However, although Evil Dead II is a much better film when it comes to effects and acting, it's not really scary at all. On top of that, the movie has pacing issues. Once the other characters arrive at the shack, the movie kind of drags and there are a couple of scenes where Ash is possessed and it just really doesn't work well. And there are too many scenes of people creeping over to doors to check out some noise. In a straight horror movie those scenes work to build suspense, but since Evil Dead II is more of a slapstick gore comedy they feel out of place and just end up killing the momentum.

Regardless of its status as a horror movie, Evil Dead II is a fantastic way to spend ninety minutes, assuming you don't mind a little bit of red karo syrup with your slapstick.

Voyage to the Prehistoric Planet (1965)

A bunch of guys land on Venus for exploration, with their awesome robot. Like most cheap scifi flicks, they are attacked by plant monsters and lizard monsters for about seventy minutes and then they escape. But before escaping they find proof that the Venusians are humanlike (or at least were at some time) when they find a plate with a creepy carving of a human face on it.

The problem with this movie is that it is so slow. When the astronauts get to Venus it is pretty awesome- the surface of the planet looks relatively like the real thing (rocky and volcanic) and the only thing that causes modern man's sense of disbelief to crumble is that, well, people are walking around on Venus in these flimsy space suits. One guy gets a tear in his suit after fighting with some lizard men but this just kind of leaves him winded. 400+ °C will tend to do that to you. Oh, also there are lizard men.

So after an awesome ride on their robot across a lake of lava our heroes go home, without even really trying to investigate the singing voice they hear that just might be a woman! Or a monster. We will never know thanks to these cowards.

The part where they find the disc or whatever with the image of a human looking face carved in it is actually done pretty well and is even a little chilling. Just be prepared to go through what seems like an hour of boring talk on the spaceship before anything cool happens.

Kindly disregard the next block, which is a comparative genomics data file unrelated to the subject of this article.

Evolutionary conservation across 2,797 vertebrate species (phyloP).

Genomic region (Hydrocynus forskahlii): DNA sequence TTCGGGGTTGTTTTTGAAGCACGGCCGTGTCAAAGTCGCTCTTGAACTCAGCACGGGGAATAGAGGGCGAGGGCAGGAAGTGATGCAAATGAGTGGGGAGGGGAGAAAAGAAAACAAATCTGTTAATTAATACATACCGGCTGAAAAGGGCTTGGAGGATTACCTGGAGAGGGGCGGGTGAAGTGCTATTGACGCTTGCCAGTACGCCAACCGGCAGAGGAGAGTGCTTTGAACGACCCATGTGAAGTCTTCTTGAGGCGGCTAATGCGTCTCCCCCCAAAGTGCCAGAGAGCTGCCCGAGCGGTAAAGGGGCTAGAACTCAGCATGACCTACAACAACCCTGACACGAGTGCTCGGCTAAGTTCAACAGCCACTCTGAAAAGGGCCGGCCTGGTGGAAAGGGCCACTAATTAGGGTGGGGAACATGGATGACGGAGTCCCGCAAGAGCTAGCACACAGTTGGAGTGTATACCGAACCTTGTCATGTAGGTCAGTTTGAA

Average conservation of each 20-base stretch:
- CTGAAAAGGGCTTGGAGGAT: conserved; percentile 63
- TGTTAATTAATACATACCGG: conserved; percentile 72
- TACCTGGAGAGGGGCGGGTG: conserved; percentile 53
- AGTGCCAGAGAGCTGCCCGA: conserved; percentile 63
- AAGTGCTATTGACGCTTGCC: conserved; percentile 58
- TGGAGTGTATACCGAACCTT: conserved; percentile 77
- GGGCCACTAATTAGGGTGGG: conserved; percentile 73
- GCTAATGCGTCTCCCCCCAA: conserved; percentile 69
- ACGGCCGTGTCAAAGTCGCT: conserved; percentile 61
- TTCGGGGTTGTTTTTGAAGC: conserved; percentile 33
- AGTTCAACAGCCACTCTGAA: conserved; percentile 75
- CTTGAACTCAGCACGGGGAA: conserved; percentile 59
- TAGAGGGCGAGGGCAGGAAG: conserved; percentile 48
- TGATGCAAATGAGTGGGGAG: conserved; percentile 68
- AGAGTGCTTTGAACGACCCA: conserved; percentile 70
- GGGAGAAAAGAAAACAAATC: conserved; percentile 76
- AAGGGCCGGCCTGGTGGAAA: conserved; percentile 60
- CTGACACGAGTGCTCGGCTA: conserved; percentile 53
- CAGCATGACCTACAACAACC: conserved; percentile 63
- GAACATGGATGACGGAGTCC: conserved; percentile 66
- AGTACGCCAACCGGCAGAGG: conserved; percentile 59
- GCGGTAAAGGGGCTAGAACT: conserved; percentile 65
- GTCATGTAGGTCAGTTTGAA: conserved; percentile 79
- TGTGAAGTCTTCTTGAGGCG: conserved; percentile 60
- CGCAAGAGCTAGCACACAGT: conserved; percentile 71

The Creeper (1977)

A bunch of doctors get together in the woods to do some manly camping and fishing but what they do not know is that someone or something is stalking them! First, their boots are taken from them! And then they get picked off one by one. It doesn't take many words to summarize this movie. You could summarize any number of slashers from the 1970s and 1980s thusly, but The Creeper is a very special slasher.

First of all, the characters, while not likable, are interesting and interact with one another in a realistic way. These guys don't like each other so much as they tolerate one another, and the burden of dealing with a psychotic killer or killers in the woods stalking them only irritates this.

Second, they are all doctors and it is interesting how they react to the attacks. They generally know how to deal with injuries, but in a way this can often make things worse because instead of leaving someone to die, they will treat his wound and carry him along, making everyone an even bigger target.

Finally, the attacks are really subtle. This isn't "harpoon to the groin" kind of stuff Jason from Friday the 13th might pull. This is, steal all the boots leaving people unable to cover much ground, or throw a beehive into camp. It's really clever how they do this, because every step of the way you can imagine yourself in a similar situation. "What would I do if my buddy were to be caught by a bear trap while we were trying to escape from a psycho in the woods?" This is the kind of movie The Creeper is.

I think a big part of how scary you will find this movie is, how comfortable are you in the woods? I went camping with a friend only once in my life and I remember very clearly waking up in the middle of the night having to go to the bathroom and once I left the safety of the tent I was positive that a gang of crazy bears was watching my every move, waiting for me to slip up. Needless to say I was able to survive, but that is only because I was able to intimidate the bears with my cocky high school swagger. The guys in The Creeper, several years past high school, sadly cannot say the same.

Look, you can either appreciate the difference between a good movie where a bunch of people are stalked to death in the woods, and a bad one, or you can't. Possibly, this depends on how many "stalked-to-death in the woods" movies you have seen. But I am telling you that The Creeper is fantastic and if you can trust me- a simple man who just really enjoys a good film where people are stalked in the woods until all of them but one dies- then you should watch it too.

The Evil Dead (1981)

Ash and his friends decide to stay at a cabin in the woods. Therein they find a sinister recording and a book bound in human flesh. They decide it would be a great idea to play the tape one night, which is a sort of audio journal of some guy who had stayed in the cabin previously, who had been researching the history of the book and how it was used in resurrecting demons. Unfortunately for Ash and crew, the man is fluent in demon language and reads aloud the demon summoning ritual from the book. Soon, friends start being possessed by demons and all hell breaks loose.